This should be something at the back of your mind when you start developing your collection. How do you decide on your sizing chart? Who do you want to fit? What range best describes your target customer?
It can be a pretty easy call- small, medium, large, but it shouldn’t be an afterthought. Nor should it put you in a place where you are over your head with size options and your grading bill goes through the roof.
When you are starting out to create your sizing chart you should do what feels right to you. Just because inclusive sizing has become a buzzword does not mean that you have to do it from the beginning. (You can read about my thoughts on this here).
Here are the 3 biggest considerations for determining your size chart:
Decision 1- Alpha or Numeric Sizing?
Alpha will cover two size ranges. Numeric will offer more specificity, but more cost.
Example: For some brands size 8 & 10 are encompassed under the umbrella of size “medium”, and 12 & 14 are a size large. The difference in body widths is around 2”. Alpha sizing leaves the fit intent a little more general. A lot of brands will offer alpha as knits and numeric sizing as wovens for a more specific fit. A numeric fit will offer around a 1” difference in body widths between sizes. This allows a customer to feel that she can find a fit more closely tailored to her measurements. With numeric, there are more size options, but also more sizes to grade, place on marker and production bundles to manage.
Decision 2- What is going to be your smallest size and what is going to be your biggest size?
Many small brands try to keep their size options to a minimal until they can fine tune who their customer is. Personally, I always love this idea. As a grader, it’s not so good for the bottom line, but it suggest a thoughtful customer and I can always go back and add sizes as the brand grows. For those who want to offer more options, please keep in mind that for sizes over 16 I strongly recommend creating a brand new pattern for this size range as shapes do grade well proportionally.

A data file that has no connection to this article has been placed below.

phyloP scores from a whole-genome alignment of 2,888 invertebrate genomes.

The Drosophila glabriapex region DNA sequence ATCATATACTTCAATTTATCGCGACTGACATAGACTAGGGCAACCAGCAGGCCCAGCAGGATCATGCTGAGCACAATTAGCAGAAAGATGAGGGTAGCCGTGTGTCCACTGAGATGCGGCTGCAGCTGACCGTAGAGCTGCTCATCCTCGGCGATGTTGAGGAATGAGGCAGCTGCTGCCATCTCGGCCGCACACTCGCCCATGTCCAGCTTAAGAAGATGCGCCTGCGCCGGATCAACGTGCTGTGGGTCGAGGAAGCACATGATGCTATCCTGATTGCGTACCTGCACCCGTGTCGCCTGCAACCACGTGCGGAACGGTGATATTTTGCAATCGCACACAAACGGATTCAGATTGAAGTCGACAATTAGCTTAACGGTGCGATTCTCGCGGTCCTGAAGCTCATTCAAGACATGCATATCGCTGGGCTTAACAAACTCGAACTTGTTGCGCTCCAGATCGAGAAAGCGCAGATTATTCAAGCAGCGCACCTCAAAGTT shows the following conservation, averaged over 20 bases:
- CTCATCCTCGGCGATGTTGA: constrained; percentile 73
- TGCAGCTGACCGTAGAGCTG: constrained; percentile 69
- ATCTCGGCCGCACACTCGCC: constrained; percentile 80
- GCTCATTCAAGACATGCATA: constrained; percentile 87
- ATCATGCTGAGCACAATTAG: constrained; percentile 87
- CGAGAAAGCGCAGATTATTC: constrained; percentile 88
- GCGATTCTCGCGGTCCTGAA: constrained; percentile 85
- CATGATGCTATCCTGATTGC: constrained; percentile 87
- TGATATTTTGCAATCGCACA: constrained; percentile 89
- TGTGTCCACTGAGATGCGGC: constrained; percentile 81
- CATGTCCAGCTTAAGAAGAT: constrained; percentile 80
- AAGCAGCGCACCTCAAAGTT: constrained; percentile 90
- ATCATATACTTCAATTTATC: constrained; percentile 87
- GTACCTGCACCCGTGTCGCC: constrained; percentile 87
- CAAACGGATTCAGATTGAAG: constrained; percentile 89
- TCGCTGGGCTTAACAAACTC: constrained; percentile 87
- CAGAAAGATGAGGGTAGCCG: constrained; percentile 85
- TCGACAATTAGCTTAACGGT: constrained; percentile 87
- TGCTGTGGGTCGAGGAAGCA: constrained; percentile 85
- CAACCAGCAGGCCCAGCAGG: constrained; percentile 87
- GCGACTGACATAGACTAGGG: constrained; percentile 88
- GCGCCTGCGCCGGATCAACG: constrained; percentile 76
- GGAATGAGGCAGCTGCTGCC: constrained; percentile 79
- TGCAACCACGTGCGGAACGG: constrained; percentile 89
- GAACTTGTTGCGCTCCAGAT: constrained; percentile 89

Decision 3- How do you decide the numbers on a sizing chart?
This can be confusing and technical if you are new at this. I like to advise that you look at a sizing chart of a retailer that your target market shops. You know your customer loves their styles, so why not start there. Don’t worry, it’s not copying. There is nothing proprietary about any size chart I have seen thus far. Trust me, you will find that it will change as you grow anyway and then it’s your own!
Here’s why I like to look to large retailer’s sizing- the bigger the brand the more precise it’s going to be. These companies have the money to invest in multimillion-dollar sizing studies. They have done the legwork, so it’s worth a second glance. Sure they have lots of probably proprietary standards in their own internal grade rules, but I think basic sizing (chest, waist and hip) are fair game.
What about ASTM Standards?
ASTM standards are only a guide to be breezed over loosely (just my opinion). This is an average of people within a specific age range. However, it may be too broad to nail down what your target customer would want. There are a lot of extraneous measurement points that can be confusing and you risk choosing too many or not the right points. Honestly, all you need is chest, waist and hip circumference. Leave the others to your pattern maker who (hopefully!) should know what to do with all the other points of measure to fill in the blanks. Too often someone will give me an ASTM size chart for their sizing and “grading”. A small part of me dies. You can’t use ASTM for a grade rule, but more on that to come…
My biggest piece of advice
Don’t go overboard and decide that you are going to be the one that revolutionizes sizing for the world. Unless you have made the focus of your collection as an in depth sizing analysis before you even design, chances are you aren’t going to be bringing any new ideas to the table that has not been tried before. Don’t get me wrong, I like revolutionary ideas. When these kinds of head scratching projects come along, I’m game. Just don’t think you have to be the one that reinvents the wheel.
In today’s ever changing industry and frantic pace it’s easy to think you have to be everything to everyone. But you are not fast fashion and don’t need to pivot so fast. If you are starting out, slow and steady with careful analysis is still the safest bet. Listen, you are always going to have a few dissenters complaining that you don’t offer their size. Yes, you would like to make the sale, but is it the best move for your brand? Are you there yet? Please be thoughtful about your sizing.